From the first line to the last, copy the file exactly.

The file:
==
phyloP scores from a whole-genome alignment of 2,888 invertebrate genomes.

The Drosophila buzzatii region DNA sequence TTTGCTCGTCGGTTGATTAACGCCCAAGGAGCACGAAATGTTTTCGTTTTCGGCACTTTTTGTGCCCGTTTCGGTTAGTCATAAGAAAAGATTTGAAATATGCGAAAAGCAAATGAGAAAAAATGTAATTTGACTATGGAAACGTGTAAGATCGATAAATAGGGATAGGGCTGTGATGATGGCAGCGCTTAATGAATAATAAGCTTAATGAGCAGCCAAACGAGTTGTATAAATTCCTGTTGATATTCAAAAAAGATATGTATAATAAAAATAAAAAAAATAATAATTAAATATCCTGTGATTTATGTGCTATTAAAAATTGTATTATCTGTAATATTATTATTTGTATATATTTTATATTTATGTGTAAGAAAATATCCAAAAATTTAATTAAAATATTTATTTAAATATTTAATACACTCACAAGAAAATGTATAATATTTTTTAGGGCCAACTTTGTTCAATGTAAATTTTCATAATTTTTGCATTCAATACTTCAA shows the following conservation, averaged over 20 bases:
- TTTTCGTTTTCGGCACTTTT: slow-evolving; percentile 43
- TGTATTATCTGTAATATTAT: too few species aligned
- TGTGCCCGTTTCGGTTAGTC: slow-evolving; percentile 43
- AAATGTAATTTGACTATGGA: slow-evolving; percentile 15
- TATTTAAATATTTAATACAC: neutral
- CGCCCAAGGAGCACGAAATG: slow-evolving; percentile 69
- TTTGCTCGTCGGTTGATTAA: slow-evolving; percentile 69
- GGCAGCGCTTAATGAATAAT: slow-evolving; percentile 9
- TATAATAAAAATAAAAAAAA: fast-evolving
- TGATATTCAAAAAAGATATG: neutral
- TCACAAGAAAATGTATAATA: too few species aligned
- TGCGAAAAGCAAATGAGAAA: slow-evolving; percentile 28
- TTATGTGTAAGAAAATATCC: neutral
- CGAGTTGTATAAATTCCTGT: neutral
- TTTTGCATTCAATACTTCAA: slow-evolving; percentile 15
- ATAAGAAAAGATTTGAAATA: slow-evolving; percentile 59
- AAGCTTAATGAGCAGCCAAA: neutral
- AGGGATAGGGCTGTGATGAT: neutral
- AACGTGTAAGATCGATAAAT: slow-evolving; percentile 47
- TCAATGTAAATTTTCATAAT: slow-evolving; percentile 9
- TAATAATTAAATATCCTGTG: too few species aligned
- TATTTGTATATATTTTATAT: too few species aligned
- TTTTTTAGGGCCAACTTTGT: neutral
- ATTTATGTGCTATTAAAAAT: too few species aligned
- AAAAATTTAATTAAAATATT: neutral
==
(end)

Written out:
phyloP scores from a whole-genome alignment of 2,888 invertebrate genomes.

The Drosophila buzzatii region DNA sequence TTTGCTCGTCGGTTGATTAACGCCCAAGGAGCACGAAATGTTTTCGTTTTCGGCACTTTTTGTGCCCGTTTCGGTTAGTCATAAGAAAAGATTTGAAATATGCGAAAAGCAAATGAGAAAAAATGTAATTTGACTATGGAAACGTGTAAGATCGATAAATAGGGATAGGGCTGTGATGATGGCAGCGCTTAATGAATAATAAGCTTAATGAGCAGCCAAACGAGTTGTATAAATTCCTGTTGATATTCAAAAAAGATATGTATAATAAAAATAAAAAAAATAATAATTAAATATCCTGTGATTTATGTGCTATTAAAAATTGTATTATCTGTAATATTATTATTTGTATATATTTTATATTTATGTGTAAGAAAATATCCAAAAATTTAATTAAAATATTTATTTAAATATTTAATACACTCACAAGAAAATGTATAATATTTTTTAGGGCCAACTTTGTTCAATGTAAATTTTCATAATTTTTGCATTCAATACTTCAA shows the following conservation, averaged over 20 bases:
- TTTTCGTTTTCGGCACTTTT: slow-evolving; percentile 43
- TGTATTATCTGTAATATTAT: too few species aligned
- TGTGCCCGTTTCGGTTAGTC: slow-evolving; percentile 43
- AAATGTAATTTGACTATGGA: slow-evolving; percentile 15
- TATTTAAATATTTAATACAC: neutral
- CGCCCAAGGAGCACGAAATG: slow-evolving; percentile 69
- TTTGCTCGTCGGTTGATTAA: slow-evolving; percentile 69
- GGCAGCGCTTAATGAATAAT: slow-evolving; percentile 9
- TATAATAAAAATAAAAAAAA: fast-evolving
- TGATATTCAAAAAAGATATG: neutral
- TCACAAGAAAATGTATAATA: too few species aligned
- TGCGAAAAGCAAATGAGAAA: slow-evolving; percentile 28
- TTATGTGTAAGAAAATATCC: neutral
- CGAGTTGTATAAATTCCTGT: neutral
- TTTTGCATTCAATACTTCAA: slow-evolving; percentile 15
- ATAAGAAAAGATTTGAAATA: slow-evolving; percentile 59
- AAGCTTAATGAGCAGCCAAA: neutral
- AGGGATAGGGCTGTGATGAT: neutral
- AACGTGTAAGATCGATAAAT: slow-evolving; percentile 47
- TCAATGTAAATTTTCATAAT: slow-evolving; percentile 9
- TAATAATTAAATATCCTGTG: too few species aligned
- TATTTGTATATATTTTATAT: too few species aligned
- TTTTTTAGGGCCAACTTTGT: neutral
- ATTTATGTGCTATTAAAAAT: too few species aligned
- AAAAATTTAATTAAAATATT: neutral